And just in case anyone wasn't clear about O'Reilly's feelings toward Trump during the interview, he said in his "Tip of the Day" segment Tuesday that "the media" is out to get Trump and that viewers shouldn't be misled.

"The media," O'Reilly said, are trying to "punish" Trump for being "disrespectful and not cowering before them."

So now, O'Reilly is the protector of Trump against the media — as if O'Reilly weren't part of the media.

What troubles me most about that phony stance is that O'Reilly is the TV figure best positioned to rein in Trump and put this campaign back on track. In the "Wonderland" world of cable news performers, he is the one with the "moral" authority to make the GOP portion of this campaign about citizens and not show business. And if he is the champion of the people that he presents himself to be, he will.

The popular appeal of O'Reilly and Trump comes from the same well: viewers and voters who are angry about the indifference those in Washington seem to show to their daily struggles in a rapidly changing world. They feel they have been exploited, lied to and taken for fools by their elected leaders. I believe those feelings are legitimate.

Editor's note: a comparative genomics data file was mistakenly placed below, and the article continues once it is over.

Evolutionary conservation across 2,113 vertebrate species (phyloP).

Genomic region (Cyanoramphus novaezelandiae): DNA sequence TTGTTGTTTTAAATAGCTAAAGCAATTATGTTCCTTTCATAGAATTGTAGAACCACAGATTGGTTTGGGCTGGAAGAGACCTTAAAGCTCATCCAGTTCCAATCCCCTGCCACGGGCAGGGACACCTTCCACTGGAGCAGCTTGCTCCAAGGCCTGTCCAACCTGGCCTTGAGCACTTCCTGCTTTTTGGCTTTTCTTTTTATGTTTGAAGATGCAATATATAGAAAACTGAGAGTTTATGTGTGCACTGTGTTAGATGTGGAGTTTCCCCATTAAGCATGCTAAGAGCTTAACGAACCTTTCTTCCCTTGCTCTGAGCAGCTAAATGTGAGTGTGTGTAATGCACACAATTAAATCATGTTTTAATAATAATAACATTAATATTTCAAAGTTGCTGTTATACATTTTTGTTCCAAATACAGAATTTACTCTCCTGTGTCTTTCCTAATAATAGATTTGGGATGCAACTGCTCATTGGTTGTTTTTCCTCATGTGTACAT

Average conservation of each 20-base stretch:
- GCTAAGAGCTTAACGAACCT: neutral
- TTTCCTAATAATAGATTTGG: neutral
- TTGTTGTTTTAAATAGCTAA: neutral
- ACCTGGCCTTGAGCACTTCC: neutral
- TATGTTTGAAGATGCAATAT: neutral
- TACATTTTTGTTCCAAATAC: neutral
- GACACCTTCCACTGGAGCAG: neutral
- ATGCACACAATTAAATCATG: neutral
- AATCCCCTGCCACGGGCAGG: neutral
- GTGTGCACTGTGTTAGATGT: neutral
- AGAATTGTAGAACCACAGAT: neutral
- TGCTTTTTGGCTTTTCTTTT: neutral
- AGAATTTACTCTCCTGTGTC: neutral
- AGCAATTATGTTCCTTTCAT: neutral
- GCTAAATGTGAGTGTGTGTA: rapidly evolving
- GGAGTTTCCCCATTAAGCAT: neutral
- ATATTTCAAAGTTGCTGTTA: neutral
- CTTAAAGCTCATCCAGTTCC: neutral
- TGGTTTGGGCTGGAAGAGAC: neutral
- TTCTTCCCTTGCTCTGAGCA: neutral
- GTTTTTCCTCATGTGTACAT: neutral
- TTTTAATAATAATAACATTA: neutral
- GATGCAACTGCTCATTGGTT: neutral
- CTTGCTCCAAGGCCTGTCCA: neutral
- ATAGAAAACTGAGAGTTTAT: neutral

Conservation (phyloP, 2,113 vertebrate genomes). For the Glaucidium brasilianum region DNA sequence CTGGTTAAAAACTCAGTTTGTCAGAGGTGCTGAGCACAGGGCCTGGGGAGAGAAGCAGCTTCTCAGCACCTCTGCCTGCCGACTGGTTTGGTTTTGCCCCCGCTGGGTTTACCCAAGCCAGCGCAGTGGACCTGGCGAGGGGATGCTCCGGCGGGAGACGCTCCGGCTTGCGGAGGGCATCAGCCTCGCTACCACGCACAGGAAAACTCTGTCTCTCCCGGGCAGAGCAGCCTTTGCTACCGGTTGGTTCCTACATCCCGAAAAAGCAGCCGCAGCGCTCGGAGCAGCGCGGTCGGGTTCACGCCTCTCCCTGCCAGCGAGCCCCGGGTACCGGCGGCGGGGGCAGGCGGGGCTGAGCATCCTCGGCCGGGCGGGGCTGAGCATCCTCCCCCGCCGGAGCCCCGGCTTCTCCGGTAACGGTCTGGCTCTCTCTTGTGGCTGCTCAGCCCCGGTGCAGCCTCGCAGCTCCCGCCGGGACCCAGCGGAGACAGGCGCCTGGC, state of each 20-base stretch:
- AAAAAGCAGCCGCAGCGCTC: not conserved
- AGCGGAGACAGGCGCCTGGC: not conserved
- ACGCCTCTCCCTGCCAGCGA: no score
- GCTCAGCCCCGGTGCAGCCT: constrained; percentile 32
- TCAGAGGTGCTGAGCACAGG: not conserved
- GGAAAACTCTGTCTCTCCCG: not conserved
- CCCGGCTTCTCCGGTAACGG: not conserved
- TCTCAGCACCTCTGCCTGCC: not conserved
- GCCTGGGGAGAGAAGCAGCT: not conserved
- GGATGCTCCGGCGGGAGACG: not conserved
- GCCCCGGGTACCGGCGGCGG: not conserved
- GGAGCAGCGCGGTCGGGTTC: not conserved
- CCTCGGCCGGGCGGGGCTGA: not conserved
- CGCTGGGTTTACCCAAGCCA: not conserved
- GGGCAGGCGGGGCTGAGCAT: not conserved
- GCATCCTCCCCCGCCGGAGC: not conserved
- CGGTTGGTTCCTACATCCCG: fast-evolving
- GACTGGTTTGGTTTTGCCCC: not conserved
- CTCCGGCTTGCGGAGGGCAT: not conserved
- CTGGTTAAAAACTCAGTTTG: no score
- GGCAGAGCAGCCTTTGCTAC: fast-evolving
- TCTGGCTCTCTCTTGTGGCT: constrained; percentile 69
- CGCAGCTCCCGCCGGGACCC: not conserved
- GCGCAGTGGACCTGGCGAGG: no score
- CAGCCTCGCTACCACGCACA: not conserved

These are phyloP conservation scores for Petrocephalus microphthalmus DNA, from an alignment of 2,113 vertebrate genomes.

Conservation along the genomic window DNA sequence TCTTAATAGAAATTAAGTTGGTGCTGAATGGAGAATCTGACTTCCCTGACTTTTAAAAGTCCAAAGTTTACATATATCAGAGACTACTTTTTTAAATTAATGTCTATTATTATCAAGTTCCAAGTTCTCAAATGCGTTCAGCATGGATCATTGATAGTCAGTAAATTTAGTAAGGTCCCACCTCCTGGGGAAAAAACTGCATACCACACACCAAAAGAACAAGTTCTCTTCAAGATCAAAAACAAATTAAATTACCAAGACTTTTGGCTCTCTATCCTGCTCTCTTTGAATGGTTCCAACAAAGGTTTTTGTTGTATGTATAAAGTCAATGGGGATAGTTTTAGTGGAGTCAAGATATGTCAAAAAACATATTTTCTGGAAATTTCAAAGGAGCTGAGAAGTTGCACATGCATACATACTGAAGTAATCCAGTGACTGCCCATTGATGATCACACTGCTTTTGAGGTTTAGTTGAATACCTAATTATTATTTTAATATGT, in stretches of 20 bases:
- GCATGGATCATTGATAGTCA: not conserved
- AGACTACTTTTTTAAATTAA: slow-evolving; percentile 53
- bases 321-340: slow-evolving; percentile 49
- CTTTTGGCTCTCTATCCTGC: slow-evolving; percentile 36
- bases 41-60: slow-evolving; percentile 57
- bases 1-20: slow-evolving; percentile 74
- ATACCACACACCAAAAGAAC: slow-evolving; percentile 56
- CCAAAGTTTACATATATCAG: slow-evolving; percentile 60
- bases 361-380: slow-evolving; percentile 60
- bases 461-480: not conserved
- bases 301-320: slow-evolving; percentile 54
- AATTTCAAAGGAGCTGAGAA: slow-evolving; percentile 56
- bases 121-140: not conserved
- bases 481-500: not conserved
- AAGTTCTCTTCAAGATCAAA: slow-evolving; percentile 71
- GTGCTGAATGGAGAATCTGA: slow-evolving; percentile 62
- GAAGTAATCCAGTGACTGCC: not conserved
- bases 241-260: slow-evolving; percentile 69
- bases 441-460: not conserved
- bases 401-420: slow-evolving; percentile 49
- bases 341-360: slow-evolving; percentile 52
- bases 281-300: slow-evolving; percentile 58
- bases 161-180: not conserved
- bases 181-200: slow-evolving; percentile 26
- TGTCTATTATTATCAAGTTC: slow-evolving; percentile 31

Trump speaks directly to that anger, and even though he has no real solutions, it's as attractive for 2016 as it initially was when Palin tapped into it in 2008.

But he needs to run a campaign that doesn't debase the process and denigrate others. And no other candidate or elected official seems to have the power — or willingness — to force that truth on Trump.

It's scary to contemplate what Trump might do to the genre of presidential debates at the Aug. 6 GOP event on Fox, which could be the highest-rated primary debate in history.

Maybe that's the problem. Maybe Trump's ugly behavior is too good for business at cable channels like Fox, with candidate super PACs buying millions of dollars in ads and huge ratings anticipated.

Maybe that's too much for O'Reilly to address honestly at this stage of his career.

Maybe Megyn Kelly, who will be one of the three Fox moderators, is the one to bring The Donald to heel Aug. 6. Now you're talking cable TV spectacle.